Episode-2100- Ben Fitts on Cryptocurrency and Crypto Gulch — 70 Comments

  1. Thanks, Jack for having me on the show… and thank you for the great compliment at the beginning of the show.

    I hope this was useful and I didn’t ramble too much about crypto. LOL.

  2. I’ve had a friend mining ETH since it was $5. He’s had a few GPUs fail. The down side of us owning the gear is we assume that risk. How do you handle hardware failure? i.e. warranty, expected service life, etc?

    • Hi Sam,

      Great question.

      I hope to take the burden off your hands as long as we have the same or similar units in stock. We’ll just swap it out with one from our inventory. That way you don’t have to deal with the warranty. We’ll do the RMA and just put the replacement into our inventory in exchange for the one we gave you.

      If we don’t have the same product, the vendor we prefer to use for GPUs has a great warranty where they will do “cross shipping” with us to minimize downtime.

      That vendor is EVGA btw. Also, they allow for the transfer of warranty. As far as EVGA is concerned we’ll be the owner for the RMA purpose unless you want your equipment shipped to you. In which case we’ll go into the EVGA system and transfer those items to you so you’ll be the warranty holder.

    • Ben, Thank you for the reply. I’m one to drive cars 200K+ to squeeze out every bit of service life and ROI. What is a realistic service life for a GPU?
      I assume you have some sort of limit to your swap policy. For example, if by some miracle my machine is still cranking out the crypto of the day in 5 years and dies, how would that play out?

      I’m all in…with my finger on the button on the 24th….Just curious about the longevity.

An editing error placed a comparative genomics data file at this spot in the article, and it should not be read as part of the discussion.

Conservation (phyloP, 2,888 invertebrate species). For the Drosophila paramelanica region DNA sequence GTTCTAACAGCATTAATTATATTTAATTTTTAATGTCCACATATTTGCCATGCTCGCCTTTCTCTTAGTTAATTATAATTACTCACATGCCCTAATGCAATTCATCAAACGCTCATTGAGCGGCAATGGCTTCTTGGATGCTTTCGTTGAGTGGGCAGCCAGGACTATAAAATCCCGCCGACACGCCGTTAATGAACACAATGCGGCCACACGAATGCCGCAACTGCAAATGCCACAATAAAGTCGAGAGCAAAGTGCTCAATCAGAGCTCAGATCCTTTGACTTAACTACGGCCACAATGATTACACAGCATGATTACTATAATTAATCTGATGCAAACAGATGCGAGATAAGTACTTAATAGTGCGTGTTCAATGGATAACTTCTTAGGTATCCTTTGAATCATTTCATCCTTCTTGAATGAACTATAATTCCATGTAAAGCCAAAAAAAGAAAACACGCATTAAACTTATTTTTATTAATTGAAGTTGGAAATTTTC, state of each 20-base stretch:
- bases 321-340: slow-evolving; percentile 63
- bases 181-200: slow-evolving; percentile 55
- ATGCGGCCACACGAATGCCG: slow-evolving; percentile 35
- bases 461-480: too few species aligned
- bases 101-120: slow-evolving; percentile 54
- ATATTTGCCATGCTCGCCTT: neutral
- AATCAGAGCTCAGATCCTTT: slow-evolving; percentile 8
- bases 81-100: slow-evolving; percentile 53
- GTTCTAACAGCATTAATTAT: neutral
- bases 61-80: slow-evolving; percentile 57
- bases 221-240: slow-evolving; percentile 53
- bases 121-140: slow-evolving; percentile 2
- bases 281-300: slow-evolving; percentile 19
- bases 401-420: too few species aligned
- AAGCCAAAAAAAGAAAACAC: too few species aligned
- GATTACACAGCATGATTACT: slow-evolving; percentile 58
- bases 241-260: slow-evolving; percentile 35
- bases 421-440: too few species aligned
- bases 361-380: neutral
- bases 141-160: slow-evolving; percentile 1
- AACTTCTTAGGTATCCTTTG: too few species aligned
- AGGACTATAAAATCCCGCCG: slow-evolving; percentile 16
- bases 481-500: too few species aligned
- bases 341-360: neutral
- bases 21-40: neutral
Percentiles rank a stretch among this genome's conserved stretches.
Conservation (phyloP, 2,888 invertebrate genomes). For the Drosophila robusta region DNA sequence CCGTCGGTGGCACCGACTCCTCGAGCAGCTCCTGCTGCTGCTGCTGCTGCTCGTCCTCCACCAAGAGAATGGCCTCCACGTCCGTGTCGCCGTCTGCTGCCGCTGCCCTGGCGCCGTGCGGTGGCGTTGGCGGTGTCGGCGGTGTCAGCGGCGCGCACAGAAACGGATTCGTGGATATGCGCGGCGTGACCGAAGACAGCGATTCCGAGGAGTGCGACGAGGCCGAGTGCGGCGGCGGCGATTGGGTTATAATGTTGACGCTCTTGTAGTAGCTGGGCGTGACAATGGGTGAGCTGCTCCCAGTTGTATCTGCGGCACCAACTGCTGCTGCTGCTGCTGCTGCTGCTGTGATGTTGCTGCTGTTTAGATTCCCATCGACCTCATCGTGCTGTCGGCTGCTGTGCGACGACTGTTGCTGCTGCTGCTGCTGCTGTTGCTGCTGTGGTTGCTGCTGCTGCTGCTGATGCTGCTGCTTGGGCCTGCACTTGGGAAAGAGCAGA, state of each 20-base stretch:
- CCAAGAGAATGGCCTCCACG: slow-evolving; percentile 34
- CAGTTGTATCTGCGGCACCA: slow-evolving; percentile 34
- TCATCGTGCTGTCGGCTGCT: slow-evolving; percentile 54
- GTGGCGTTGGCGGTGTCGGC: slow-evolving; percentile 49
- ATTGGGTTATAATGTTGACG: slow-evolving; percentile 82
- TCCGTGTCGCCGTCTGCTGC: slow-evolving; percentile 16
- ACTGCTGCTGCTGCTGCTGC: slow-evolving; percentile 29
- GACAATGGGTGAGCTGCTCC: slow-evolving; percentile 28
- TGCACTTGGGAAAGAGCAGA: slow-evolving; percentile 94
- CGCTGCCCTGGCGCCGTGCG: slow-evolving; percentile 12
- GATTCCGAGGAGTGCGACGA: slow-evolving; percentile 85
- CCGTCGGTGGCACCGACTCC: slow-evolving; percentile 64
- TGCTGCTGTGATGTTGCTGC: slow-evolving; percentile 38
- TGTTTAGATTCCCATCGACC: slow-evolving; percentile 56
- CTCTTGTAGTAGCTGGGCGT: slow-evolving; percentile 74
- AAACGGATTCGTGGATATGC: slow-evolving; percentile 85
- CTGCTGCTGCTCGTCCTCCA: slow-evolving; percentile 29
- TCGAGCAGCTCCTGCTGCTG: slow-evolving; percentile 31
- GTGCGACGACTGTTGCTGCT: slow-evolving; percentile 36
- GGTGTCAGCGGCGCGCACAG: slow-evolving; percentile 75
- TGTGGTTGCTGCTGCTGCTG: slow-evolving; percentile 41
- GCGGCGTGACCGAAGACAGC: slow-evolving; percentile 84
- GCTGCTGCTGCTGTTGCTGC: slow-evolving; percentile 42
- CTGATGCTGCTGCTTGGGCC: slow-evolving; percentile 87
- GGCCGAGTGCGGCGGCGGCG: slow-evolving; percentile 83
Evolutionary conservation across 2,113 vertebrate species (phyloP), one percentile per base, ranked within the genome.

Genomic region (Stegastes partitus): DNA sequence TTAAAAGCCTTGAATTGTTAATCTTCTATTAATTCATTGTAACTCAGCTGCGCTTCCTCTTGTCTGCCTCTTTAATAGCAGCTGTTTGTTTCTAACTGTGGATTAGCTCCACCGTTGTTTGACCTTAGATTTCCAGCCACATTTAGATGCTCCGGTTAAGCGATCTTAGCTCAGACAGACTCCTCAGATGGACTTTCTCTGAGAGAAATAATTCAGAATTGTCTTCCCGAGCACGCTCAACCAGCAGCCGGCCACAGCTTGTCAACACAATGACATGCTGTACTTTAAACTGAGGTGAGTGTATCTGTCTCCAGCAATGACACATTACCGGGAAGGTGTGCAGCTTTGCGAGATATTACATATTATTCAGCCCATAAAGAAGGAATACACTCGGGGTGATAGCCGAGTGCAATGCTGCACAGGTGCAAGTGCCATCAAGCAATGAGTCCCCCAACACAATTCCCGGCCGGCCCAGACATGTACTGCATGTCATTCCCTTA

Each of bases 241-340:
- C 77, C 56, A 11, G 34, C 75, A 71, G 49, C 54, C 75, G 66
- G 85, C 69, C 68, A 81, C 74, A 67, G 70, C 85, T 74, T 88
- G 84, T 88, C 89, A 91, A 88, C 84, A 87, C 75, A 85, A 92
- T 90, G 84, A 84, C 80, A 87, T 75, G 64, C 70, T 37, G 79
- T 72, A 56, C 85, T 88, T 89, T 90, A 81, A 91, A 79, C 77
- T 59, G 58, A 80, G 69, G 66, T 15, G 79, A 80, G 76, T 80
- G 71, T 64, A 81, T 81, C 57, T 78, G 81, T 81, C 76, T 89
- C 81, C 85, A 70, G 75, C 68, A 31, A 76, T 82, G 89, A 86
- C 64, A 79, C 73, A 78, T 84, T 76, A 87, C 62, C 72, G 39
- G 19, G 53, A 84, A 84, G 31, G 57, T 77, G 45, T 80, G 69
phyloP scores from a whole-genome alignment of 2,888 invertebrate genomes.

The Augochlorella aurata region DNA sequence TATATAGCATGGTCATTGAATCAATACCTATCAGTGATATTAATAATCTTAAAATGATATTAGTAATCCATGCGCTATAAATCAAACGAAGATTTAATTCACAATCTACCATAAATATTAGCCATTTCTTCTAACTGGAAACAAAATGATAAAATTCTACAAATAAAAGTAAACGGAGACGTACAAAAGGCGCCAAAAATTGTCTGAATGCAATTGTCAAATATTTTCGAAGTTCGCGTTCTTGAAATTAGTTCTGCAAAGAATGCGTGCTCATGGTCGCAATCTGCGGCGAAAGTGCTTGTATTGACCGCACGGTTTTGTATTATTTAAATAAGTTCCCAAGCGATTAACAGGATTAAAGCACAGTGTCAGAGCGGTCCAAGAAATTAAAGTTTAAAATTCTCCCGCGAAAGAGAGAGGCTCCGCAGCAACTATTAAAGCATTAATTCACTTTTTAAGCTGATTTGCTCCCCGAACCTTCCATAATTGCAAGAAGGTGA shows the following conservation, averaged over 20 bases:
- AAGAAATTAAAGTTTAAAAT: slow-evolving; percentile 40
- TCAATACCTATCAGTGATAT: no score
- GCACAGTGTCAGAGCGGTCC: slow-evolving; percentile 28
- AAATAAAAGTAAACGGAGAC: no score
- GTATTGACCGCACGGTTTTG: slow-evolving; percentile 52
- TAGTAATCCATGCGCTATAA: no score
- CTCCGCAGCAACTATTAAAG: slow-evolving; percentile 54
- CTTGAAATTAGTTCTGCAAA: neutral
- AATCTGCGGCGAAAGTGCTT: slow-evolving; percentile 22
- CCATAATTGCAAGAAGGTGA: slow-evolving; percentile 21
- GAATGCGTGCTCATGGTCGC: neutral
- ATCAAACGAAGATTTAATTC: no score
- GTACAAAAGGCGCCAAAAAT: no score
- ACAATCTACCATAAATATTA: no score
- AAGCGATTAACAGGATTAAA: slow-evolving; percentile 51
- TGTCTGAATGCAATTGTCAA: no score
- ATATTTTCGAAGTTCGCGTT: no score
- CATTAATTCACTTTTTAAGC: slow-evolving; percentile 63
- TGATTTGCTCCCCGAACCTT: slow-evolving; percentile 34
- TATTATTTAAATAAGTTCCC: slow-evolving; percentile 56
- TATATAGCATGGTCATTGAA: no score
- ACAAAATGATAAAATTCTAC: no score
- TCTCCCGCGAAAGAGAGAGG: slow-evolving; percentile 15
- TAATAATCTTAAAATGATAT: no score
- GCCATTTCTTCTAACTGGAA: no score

• Sam,

        That’s a good point. Hmm. I guess we’ll need to set some sort of limit on the return policy. Let me check with the vendor and see.

        We’re not doing the cheapest GPU or the most expensive. We’re trying to utilize a GPU that we feel will have long life.

        We will have upgrade paths as well when we decide to upgrade technology.

        In the grand scheme of things if the GPU isn’t profitable to you it won’t be profitable to me since my fee is based on my bit of time every day I get to mine with the equipment. That’s an incentive to me to help find the best opportunities for the GPU.

        But I also realize we may want to upgrade the technology later. The current idea for an upgrade path is where we will credit you X towards an upgrade. We’ll be responsible for selling the used equipment and you’ll get a discount towards an upgraded product.

        I doubt you’ll want to keep your equipment for 5 years. Unless some new coins come out that make it more useful to mine with old equipment.

  3. Thanks Dude Named Ben. It was a very good show, and it was the rambling that had all of the value. At least for me.

    I got the sense that Jack is a bit of a bitcoin-core maximalist in regards to the forking issue. I got the sense that you were hinting at your doubts about core and the potential for replacements such as BitcoinCash and others. But maybe I’m filling in what I want to see?

    Two of my larger questions in this realm right now are about the monero vs zcash and probably more importantly about the huge potential of zencash that you mentioned. Which you did a good job of discussing.

    The other being bitcoin-core. Is the whole silliness about sticking to small blocks regardless of the original plan and the censorship drama about the federal reserve using the CIA and such organizations to coopt the currency? And regardless of that answer … is Bitcoin Cash just about another world power (China?) competing with them? All I’ve been able to find so far are one person or another who has obviously teamed up with one or the other making a case for how awful the other side is.